Nebraska struggles to get students back into college

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Published Tuesday, July 5, 2022
by Eric Galatas

(Nebraska News Connection) The COVID public health emergency forced many Nebraska students to put their college careers on hold.

More than 300,000 Nebraskans have completed some college, but don't have credentials, according to new data from the National Student Clearinghouse Research Center.

Mike Baumgartner, executive director of the Nebraska Coordinating Commission for Postsecondary Education, said with the state's unemployment rate currently at less than 2%, students are prime candidates to take on critical unfilled jobs.

"And with the state trying to up its game in a lot of technical areas, and agricultural areas that require additional training, that's an important pool of adults for us to go out and meet those workforce needs of the state," Baumgartner pointed out.

Economists project at least 70% of jobs paying a living wage in Nebraska will require some form of postsecondary degree or credential.

In the last session, state lawmakers set a 70% attainment goal for Nebraskans ages 25 to 34. Baumgartner argued helping students re-enroll in school and cross the finish line will strengthen Nebraska's agriculture, construction, education, health care and other sectors.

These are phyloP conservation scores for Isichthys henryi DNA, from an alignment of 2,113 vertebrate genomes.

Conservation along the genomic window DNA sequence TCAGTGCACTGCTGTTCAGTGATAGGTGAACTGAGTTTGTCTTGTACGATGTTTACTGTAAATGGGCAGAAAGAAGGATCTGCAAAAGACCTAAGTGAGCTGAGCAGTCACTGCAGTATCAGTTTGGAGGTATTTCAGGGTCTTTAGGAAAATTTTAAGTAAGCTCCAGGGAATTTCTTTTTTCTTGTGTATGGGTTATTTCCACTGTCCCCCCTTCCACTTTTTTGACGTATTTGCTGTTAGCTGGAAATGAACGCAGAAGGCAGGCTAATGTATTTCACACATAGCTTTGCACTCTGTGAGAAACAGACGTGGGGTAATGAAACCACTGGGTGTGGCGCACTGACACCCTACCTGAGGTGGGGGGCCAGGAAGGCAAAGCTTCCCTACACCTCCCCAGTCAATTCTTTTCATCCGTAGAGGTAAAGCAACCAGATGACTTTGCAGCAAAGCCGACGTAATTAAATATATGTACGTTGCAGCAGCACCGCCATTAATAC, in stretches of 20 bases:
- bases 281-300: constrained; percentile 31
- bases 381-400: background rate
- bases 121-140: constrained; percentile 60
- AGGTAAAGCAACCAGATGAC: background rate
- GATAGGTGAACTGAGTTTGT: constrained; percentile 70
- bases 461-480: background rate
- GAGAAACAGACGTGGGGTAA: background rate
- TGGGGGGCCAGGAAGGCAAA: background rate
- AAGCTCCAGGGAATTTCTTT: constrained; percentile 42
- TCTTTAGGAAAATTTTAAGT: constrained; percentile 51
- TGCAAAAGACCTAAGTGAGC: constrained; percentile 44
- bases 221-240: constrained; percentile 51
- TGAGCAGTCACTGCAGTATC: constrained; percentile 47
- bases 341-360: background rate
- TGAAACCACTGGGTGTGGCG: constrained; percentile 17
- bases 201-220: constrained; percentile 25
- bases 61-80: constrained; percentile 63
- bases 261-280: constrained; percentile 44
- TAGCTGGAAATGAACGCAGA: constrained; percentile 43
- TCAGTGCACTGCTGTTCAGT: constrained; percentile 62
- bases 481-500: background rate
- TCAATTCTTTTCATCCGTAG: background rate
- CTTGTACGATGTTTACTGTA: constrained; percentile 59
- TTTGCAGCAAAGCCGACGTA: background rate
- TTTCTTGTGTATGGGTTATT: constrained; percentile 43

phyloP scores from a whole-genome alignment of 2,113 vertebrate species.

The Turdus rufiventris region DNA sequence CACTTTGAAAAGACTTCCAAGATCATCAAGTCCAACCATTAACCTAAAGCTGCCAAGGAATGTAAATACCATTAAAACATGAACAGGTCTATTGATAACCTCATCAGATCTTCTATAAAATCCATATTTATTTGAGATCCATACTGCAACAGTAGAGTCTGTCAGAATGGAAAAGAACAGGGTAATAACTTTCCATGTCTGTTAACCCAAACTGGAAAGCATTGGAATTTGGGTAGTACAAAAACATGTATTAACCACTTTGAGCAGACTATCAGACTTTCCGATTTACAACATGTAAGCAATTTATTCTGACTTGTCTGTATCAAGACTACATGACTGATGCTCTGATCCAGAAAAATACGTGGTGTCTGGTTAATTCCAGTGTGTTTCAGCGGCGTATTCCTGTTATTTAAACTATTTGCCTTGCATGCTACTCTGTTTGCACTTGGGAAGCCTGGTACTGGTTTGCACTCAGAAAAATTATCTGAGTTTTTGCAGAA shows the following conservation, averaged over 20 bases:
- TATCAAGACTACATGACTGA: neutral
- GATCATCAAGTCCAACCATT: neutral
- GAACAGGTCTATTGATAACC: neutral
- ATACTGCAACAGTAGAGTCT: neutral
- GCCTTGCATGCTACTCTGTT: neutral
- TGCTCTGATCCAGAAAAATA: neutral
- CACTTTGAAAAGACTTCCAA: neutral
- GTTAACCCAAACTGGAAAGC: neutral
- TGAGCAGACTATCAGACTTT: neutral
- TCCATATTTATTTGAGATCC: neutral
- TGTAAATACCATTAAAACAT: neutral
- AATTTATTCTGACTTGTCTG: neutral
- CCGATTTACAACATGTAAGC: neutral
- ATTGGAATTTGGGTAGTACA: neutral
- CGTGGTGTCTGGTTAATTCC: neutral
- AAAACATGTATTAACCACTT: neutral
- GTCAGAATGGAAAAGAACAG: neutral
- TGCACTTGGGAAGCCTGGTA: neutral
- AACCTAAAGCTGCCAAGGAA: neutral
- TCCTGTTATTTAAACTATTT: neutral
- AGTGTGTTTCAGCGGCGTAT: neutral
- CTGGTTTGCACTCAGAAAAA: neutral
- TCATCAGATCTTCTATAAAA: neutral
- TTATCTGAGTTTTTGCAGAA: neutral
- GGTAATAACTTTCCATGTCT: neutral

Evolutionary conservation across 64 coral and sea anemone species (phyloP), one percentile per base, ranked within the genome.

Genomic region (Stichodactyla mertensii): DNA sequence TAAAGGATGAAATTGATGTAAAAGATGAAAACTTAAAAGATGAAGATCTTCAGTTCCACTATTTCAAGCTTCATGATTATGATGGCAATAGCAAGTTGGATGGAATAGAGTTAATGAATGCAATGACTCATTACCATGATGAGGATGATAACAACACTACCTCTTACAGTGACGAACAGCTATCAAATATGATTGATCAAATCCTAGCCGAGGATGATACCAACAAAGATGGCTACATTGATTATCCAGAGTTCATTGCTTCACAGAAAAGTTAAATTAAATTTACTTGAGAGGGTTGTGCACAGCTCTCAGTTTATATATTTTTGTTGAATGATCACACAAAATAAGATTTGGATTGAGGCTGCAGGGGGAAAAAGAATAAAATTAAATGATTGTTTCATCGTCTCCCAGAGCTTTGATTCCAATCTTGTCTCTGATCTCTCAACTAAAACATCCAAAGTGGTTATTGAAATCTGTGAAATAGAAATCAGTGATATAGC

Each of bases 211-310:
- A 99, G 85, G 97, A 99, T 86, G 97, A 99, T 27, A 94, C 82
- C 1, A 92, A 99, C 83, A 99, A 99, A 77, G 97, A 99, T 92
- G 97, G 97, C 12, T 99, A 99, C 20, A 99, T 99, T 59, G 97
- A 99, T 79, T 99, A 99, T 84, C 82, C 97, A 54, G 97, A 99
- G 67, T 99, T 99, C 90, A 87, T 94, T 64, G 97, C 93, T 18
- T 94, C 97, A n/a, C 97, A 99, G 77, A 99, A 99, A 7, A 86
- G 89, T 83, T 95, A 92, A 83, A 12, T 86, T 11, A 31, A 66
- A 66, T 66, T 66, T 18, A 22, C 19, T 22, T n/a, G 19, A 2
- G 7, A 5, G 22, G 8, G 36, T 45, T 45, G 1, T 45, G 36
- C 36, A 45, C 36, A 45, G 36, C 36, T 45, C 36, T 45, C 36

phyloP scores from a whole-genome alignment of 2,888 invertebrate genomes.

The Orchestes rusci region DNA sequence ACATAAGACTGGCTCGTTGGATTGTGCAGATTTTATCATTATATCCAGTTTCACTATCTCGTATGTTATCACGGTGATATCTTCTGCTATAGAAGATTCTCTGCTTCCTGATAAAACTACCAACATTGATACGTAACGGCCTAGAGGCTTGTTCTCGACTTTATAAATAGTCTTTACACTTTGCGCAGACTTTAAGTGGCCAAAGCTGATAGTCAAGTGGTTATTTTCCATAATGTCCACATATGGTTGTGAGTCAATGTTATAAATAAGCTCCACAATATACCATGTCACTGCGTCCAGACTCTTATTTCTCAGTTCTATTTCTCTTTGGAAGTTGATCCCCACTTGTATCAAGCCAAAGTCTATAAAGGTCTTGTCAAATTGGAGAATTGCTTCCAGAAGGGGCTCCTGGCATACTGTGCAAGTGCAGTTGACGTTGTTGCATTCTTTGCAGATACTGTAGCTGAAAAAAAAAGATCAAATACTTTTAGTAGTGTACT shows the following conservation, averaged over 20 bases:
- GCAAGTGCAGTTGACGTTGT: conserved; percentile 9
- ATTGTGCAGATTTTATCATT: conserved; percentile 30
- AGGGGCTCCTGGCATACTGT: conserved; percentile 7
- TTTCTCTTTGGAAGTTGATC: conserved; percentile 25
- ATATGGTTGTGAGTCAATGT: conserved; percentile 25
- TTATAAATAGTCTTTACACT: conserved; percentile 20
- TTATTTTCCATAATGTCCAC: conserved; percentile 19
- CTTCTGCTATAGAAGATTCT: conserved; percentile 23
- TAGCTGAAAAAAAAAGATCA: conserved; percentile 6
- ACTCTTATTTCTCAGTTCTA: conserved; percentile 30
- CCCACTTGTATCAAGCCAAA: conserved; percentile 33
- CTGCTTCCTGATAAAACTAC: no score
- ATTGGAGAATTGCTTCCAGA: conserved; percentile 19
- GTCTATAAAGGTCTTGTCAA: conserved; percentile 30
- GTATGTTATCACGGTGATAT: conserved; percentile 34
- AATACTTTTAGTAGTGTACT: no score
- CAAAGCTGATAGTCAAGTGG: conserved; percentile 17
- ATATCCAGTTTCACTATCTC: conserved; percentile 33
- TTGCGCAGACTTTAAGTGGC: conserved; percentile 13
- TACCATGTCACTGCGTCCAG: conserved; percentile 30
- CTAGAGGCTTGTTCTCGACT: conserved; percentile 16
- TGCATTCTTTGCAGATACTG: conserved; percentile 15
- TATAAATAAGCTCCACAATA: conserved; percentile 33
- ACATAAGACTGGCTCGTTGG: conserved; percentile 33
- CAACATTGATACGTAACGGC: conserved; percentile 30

Researchers found more than half of those who stopped out of college are age 35 and older.

Baumgartner stressed it is never too late to go back to school, and noted completing a degree or certificate program has significant long-term economic benefits.

"We have a plethora of statistics that show that people who have completed a credential will earn more over their lifetime, they are more likely to vote, they are more likely to have health care," Baumgartner reported. "If they don't like their current job, it's an opportunity to move into something completely new."

Cost remains the biggest barrier to completing a degree, and Baumgartner pointed to the state's gap assistance program to help financially strapped students get their first credential at community colleges, and the Nebraska Opportunity Grant, which is available to part-time adult students.

He added more can be done to remove basic barriers to completing degrees.

"Food pantries on college campuses are becoming a familiar staple," Baumgartner observed. "Lots of students will have child care issues, so it's important that colleges either have child care available or have a good partnership in the community."

Support for this reporting was provided by Lumina Foundation.

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